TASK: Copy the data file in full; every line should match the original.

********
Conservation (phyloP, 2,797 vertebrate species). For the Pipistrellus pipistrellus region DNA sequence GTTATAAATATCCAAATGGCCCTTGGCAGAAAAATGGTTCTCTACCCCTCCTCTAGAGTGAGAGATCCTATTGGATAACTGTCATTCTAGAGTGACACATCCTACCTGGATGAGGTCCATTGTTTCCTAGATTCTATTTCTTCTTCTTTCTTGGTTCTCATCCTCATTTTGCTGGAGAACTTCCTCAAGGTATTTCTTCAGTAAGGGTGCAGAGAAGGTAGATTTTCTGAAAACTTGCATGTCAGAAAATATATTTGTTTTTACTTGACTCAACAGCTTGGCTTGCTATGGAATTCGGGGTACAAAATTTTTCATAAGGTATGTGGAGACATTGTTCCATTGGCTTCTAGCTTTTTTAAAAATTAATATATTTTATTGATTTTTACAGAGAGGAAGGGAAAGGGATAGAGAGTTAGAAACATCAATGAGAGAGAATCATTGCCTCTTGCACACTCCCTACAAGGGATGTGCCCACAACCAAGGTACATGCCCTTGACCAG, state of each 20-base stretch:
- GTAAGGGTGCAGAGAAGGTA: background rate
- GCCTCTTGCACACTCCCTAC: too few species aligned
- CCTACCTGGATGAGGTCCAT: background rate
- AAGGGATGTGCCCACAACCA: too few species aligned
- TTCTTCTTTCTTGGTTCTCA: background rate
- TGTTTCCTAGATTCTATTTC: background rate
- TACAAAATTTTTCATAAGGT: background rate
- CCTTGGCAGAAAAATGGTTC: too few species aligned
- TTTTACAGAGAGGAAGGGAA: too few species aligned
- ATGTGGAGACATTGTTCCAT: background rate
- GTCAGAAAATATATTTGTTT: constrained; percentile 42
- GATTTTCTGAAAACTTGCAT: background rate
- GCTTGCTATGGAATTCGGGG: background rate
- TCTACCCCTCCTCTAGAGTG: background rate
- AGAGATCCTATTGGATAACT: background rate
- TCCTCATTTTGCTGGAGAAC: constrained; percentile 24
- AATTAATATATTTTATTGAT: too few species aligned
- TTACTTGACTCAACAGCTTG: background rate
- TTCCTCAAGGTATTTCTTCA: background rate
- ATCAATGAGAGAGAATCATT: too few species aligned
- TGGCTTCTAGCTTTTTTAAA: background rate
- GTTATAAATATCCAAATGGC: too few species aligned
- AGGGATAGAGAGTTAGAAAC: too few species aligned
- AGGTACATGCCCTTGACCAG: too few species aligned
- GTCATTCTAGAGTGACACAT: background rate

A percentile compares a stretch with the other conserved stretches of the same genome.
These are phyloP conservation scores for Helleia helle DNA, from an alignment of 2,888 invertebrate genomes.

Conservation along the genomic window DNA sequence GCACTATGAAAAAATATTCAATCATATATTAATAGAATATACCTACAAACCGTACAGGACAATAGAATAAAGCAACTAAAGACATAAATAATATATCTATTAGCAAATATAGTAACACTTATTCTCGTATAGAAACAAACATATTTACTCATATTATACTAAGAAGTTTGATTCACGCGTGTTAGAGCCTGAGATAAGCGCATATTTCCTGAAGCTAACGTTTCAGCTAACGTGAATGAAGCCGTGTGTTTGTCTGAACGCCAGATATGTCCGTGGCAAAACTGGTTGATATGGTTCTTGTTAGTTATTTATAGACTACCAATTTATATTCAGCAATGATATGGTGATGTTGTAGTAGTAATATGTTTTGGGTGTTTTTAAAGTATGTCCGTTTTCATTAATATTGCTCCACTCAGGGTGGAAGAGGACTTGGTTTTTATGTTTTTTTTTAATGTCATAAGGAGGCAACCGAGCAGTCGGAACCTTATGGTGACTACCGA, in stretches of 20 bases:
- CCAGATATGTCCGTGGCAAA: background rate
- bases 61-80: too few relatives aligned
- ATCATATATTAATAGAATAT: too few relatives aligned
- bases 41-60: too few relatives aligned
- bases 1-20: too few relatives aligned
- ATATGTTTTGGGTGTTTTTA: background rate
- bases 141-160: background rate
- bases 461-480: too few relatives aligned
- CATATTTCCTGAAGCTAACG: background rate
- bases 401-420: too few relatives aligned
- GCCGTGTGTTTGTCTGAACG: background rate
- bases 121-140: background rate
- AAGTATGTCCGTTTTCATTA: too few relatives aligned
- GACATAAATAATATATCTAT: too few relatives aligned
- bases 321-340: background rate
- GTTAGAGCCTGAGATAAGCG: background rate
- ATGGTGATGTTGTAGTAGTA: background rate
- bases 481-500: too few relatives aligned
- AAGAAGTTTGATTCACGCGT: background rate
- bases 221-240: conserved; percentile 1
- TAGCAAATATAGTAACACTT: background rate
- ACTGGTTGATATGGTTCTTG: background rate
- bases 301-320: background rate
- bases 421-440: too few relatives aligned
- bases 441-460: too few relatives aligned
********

Conservation (phyloP, 2,797 vertebrate species). For the Pipistrellus pipistrellus region DNA sequence GTTATAAATATCCAAATGGCCCTTGGCAGAAAAATGGTTCTCTACCCCTCCTCTAGAGTGAGAGATCCTATTGGATAACTGTCATTCTAGAGTGACACATCCTACCTGGATGAGGTCCATTGTTTCCTAGATTCTATTTCTTCTTCTTTCTTGGTTCTCATCCTCATTTTGCTGGAGAACTTCCTCAAGGTATTTCTTCAGTAAGGGTGCAGAGAAGGTAGATTTTCTGAAAACTTGCATGTCAGAAAATATATTTGTTTTTACTTGACTCAACAGCTTGGCTTGCTATGGAATTCGGGGTACAAAATTTTTCATAAGGTATGTGGAGACATTGTTCCATTGGCTTCTAGCTTTTTTAAAAATTAATATATTTTATTGATTTTTACAGAGAGGAAGGGAAAGGGATAGAGAGTTAGAAACATCAATGAGAGAGAATCATTGCCTCTTGCACACTCCCTACAAGGGATGTGCCCACAACCAAGGTACATGCCCTTGACCAG, state of each 20-base stretch:
- GTAAGGGTGCAGAGAAGGTA: background rate
- GCCTCTTGCACACTCCCTAC: too few species aligned
- CCTACCTGGATGAGGTCCAT: background rate
- AAGGGATGTGCCCACAACCA: too few species aligned
- TTCTTCTTTCTTGGTTCTCA: background rate
- TGTTTCCTAGATTCTATTTC: background rate
- TACAAAATTTTTCATAAGGT: background rate
- CCTTGGCAGAAAAATGGTTC: too few species aligned
- TTTTACAGAGAGGAAGGGAA: too few species aligned
- ATGTGGAGACATTGTTCCAT: background rate
- GTCAGAAAATATATTTGTTT: constrained; percentile 42
- GATTTTCTGAAAACTTGCAT: background rate
- GCTTGCTATGGAATTCGGGG: background rate
- TCTACCCCTCCTCTAGAGTG: background rate
- AGAGATCCTATTGGATAACT: background rate
- TCCTCATTTTGCTGGAGAAC: constrained; percentile 24
- AATTAATATATTTTATTGAT: too few species aligned
- TTACTTGACTCAACAGCTTG: background rate
- TTCCTCAAGGTATTTCTTCA: background rate
- ATCAATGAGAGAGAATCATT: too few species aligned
- TGGCTTCTAGCTTTTTTAAA: background rate
- GTTATAAATATCCAAATGGC: too few species aligned
- AGGGATAGAGAGTTAGAAAC: too few species aligned
- AGGTACATGCCCTTGACCAG: too few species aligned
- GTCATTCTAGAGTGACACAT: background rate

A percentile compares a stretch with the other conserved stretches of the same genome.
These are phyloP conservation scores for Helleia helle DNA, from an alignment of 2,888 invertebrate genomes.

Conservation along the genomic window DNA sequence GCACTATGAAAAAATATTCAATCATATATTAATAGAATATACCTACAAACCGTACAGGACAATAGAATAAAGCAACTAAAGACATAAATAATATATCTATTAGCAAATATAGTAACACTTATTCTCGTATAGAAACAAACATATTTACTCATATTATACTAAGAAGTTTGATTCACGCGTGTTAGAGCCTGAGATAAGCGCATATTTCCTGAAGCTAACGTTTCAGCTAACGTGAATGAAGCCGTGTGTTTGTCTGAACGCCAGATATGTCCGTGGCAAAACTGGTTGATATGGTTCTTGTTAGTTATTTATAGACTACCAATTTATATTCAGCAATGATATGGTGATGTTGTAGTAGTAATATGTTTTGGGTGTTTTTAAAGTATGTCCGTTTTCATTAATATTGCTCCACTCAGGGTGGAAGAGGACTTGGTTTTTATGTTTTTTTTTAATGTCATAAGGAGGCAACCGAGCAGTCGGAACCTTATGGTGACTACCGA, in stretches of 20 bases:
- CCAGATATGTCCGTGGCAAA: background rate
- bases 61-80: too few relatives aligned
- ATCATATATTAATAGAATAT: too few relatives aligned
- bases 41-60: too few relatives aligned
- bases 1-20: too few relatives aligned
- ATATGTTTTGGGTGTTTTTA: background rate
- bases 141-160: background rate
- bases 461-480: too few relatives aligned
- CATATTTCCTGAAGCTAACG: background rate
- bases 401-420: too few relatives aligned
- GCCGTGTGTTTGTCTGAACG: background rate
- bases 121-140: background rate
- AAGTATGTCCGTTTTCATTA: too few relatives aligned
- GACATAAATAATATATCTAT: too few relatives aligned
- bases 321-340: background rate
- GTTAGAGCCTGAGATAAGCG: background rate
- ATGGTGATGTTGTAGTAGTA: background rate
- bases 481-500: too few relatives aligned
- AAGAAGTTTGATTCACGCGT: background rate
- bases 221-240: conserved; percentile 1
- TAGCAAATATAGTAACACTT: background rate
- ACTGGTTGATATGGTTCTTG: background rate
- bases 301-320: background rate
- bases 421-440: too few relatives aligned
- bases 441-460: too few relatives aligned